I feel like we’ve heard this before but it still sucks

You can go back through the archives of this blog, hardly an authority on anything (unless AI content farming has really killed off every other blog and then maybe we are), and you can see so many instances of “This is going to kill [some aspect of the publishing world]” and largely it just hasn’t happened.

This one does sound bad. SPD, one of the last small distributors, is going under. They’re doing it quickly, and so far leaving some clients unpaid. It’s already incredibly hard as a small author to get your book noticed by the mainstream, and if nothing else steps in to fill the void left by SPD’s demise, it’s going to be a whole lot harder. People are very stubbornly clinging to their paper books, and while I don’t entirely blame them, it’s just not sustainable going forward.

I have a fair bit of faith in authors and their ability to pivot, but we keep making it harder on them and that’s no way to encourage creation.

For example, Kameron Hurley is one author offering a monthly Patreon subscription where you get exclusive stuff. It’s cool. I absolutely love her universe where some people can inhabit corpses. It’s a really well-developed universe that she has sadly (to me, at least) not written nearly enough in. But plugging an author I like is not the point (though it’s a bonus). This is all extra work. It used to be you could just be an author and your agent would work and get your books in front of people. Maybe that worked and maybe it didn’t, but that was about it. Now authors have way more opportunity but also way more hats they have to wear.

We’ve been talking for a decade at least about alternate paths to success for authors and they mostly haven’t materialized. Maybe authors should try using the electrical output of a mid-sized country to write a book and maybe Silicon Valley would take notice and throw some venture capital at them.

The demise of the newspaper will make us better off

Much has been made of the impending demise of the newspaper, as the Old Media (With a few exceptions) has steadfastly refused to embrace the new opportunities of digital delivery of content.  Many seem to think that, without newspapers, we will have no accountability, no one to peel back the layers and expose the wrongdoing in the world and in our government.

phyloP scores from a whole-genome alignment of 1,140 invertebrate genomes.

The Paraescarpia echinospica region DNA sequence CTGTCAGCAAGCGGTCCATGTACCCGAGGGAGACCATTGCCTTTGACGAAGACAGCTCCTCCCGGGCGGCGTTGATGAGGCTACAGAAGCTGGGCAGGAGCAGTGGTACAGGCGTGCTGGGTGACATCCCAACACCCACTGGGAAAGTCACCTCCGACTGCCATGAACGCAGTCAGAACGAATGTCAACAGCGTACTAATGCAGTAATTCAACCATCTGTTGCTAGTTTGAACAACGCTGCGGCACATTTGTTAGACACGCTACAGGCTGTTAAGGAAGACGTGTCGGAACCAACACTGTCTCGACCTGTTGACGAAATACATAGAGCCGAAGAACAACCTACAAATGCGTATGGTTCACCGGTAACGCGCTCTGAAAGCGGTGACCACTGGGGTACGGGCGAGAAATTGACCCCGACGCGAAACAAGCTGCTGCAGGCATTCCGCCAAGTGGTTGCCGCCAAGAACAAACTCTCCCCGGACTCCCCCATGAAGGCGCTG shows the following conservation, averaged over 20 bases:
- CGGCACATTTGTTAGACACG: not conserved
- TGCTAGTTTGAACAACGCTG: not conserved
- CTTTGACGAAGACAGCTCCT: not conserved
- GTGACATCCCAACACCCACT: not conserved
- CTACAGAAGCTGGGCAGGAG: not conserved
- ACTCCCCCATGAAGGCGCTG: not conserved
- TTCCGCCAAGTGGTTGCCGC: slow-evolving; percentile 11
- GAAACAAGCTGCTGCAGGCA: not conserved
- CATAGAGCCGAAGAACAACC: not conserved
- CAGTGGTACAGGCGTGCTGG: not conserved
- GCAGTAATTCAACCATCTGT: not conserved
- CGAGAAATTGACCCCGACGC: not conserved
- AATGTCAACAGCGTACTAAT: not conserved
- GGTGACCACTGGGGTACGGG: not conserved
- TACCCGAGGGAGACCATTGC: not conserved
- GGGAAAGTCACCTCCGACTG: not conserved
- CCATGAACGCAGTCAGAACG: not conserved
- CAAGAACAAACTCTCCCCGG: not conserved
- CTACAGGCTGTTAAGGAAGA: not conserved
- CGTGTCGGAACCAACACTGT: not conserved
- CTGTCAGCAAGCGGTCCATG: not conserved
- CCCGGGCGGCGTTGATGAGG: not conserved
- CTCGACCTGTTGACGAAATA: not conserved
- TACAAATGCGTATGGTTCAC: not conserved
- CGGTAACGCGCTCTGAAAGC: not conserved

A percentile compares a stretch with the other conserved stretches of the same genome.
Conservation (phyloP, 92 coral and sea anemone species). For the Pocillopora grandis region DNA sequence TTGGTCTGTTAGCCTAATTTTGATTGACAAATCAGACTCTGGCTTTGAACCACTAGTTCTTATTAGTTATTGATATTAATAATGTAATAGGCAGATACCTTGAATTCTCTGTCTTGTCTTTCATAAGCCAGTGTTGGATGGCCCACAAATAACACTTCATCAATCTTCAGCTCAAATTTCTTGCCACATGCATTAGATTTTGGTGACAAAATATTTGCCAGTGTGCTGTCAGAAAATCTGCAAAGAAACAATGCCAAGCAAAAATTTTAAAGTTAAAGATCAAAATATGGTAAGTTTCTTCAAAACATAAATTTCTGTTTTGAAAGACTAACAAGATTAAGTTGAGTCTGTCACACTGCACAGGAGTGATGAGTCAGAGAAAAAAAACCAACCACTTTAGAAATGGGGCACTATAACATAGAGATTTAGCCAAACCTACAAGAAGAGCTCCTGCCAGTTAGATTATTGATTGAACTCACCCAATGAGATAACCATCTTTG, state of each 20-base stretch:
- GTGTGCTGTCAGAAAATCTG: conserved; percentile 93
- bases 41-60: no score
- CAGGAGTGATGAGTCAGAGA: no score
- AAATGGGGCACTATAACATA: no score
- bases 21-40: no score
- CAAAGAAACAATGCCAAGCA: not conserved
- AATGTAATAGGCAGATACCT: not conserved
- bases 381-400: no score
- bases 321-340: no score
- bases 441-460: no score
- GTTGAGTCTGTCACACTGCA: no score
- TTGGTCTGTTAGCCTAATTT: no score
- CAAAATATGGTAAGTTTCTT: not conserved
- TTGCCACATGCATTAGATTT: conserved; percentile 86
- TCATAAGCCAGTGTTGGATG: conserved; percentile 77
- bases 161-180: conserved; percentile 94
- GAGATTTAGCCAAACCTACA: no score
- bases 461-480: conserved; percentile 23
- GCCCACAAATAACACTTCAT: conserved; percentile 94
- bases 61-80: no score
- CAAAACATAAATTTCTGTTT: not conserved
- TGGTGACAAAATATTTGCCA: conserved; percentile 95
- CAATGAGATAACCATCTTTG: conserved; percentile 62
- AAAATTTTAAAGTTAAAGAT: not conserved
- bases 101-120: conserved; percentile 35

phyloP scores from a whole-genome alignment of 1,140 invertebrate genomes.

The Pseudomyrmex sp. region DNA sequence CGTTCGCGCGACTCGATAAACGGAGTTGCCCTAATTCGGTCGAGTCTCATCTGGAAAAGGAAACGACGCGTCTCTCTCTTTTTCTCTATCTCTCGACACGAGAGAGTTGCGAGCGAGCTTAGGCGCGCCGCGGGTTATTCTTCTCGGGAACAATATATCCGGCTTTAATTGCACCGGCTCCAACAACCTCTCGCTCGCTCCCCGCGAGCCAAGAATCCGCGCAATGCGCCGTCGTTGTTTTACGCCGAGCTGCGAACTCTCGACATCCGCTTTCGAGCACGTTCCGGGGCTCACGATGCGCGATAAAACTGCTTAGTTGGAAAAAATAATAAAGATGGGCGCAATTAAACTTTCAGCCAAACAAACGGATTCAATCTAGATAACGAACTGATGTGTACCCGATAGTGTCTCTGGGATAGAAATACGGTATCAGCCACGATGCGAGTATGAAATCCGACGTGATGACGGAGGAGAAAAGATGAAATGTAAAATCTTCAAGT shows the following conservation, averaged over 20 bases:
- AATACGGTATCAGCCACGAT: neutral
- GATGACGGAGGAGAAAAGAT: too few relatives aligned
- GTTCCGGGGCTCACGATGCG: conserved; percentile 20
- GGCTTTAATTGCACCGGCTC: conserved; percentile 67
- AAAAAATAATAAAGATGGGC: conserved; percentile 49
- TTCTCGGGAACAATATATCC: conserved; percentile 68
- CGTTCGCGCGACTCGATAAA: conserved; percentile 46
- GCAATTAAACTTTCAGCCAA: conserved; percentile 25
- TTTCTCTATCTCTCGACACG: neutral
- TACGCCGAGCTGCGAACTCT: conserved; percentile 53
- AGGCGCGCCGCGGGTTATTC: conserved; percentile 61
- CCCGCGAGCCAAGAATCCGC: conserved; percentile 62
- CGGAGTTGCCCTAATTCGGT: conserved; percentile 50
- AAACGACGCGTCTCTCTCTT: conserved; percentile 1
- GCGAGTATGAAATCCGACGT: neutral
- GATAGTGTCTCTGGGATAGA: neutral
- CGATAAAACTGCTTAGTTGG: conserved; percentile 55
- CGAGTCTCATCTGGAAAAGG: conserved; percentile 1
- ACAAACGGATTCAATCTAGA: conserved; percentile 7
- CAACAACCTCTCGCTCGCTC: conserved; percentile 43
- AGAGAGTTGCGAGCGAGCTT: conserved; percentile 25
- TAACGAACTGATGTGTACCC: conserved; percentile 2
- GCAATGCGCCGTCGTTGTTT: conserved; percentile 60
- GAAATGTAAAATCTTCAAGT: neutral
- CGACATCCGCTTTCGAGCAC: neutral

Meanwhile, Comedy Central and The Daily Show are making a pretty strong case that we may actually have more accountability.

Stewart’s point was that Wall Street got fat off of all our pension plans, 401K’s and long-term investments, while the “Fast Money” crowd cashed in our long-term investments — and CNBC was complicit in the entire gambit…

Click through below and watch the video, which I believe includes unaired content, and watch Stewart skewer Jim Cramer over CNBC’s role in our financial mess.

Far from needing newspapers to keep everyone honest, perhaps the time has arrived when newspapers are actually holding us back.  If they go away, we won’t see an end to journalism.  In fact, with greater freedom, unshackled from the old ideas of what journalism is, we may see a renaissance.  In some ways, with anyone who cares to observe and share the world, we already have.  People can complain about the quality of much of this sharing all they want, but the fact that much of it is well-produced, well-thought-out, and spot-on is inescapable.

The world does not need newspapers.  It simply needs good journalism.  And that shows no signs of going away.

via Jon Stewart slaughters crazy finance guy Jim Cramer — video – Boing Boing.

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Ebooks – will we ever learn?

There’s a long and interesting article at Ars Technica from a guy who’s been in the ebook business for a long time.  His point is, basically, that everyone has gotten it wrong for the last ten years, making the same mistakes, over and over.  And the big players today are still making those mistakes.

He lists many of them, and most will sound familiar – Ebooks are too expensive;  DRM hurts honest customers and doesn’t do a thing to stop piracy, which is a vastly overstated problem anyway;  No one has tried anything really and truly new with ebooks.

It’s all a little depressing.  I was hoping he’d get to some brilliant idea to save the book industry, but he never really does.  But he gets it – he sees the ridiculous state of the industry now, stubbornly clinging to the old way of doing things instead of embracing all the new things you just couldn’t do before.

The world is still looking for publishing business models that work and will continue to work when all books are ebooks.  Someone could make a lot of money . . .

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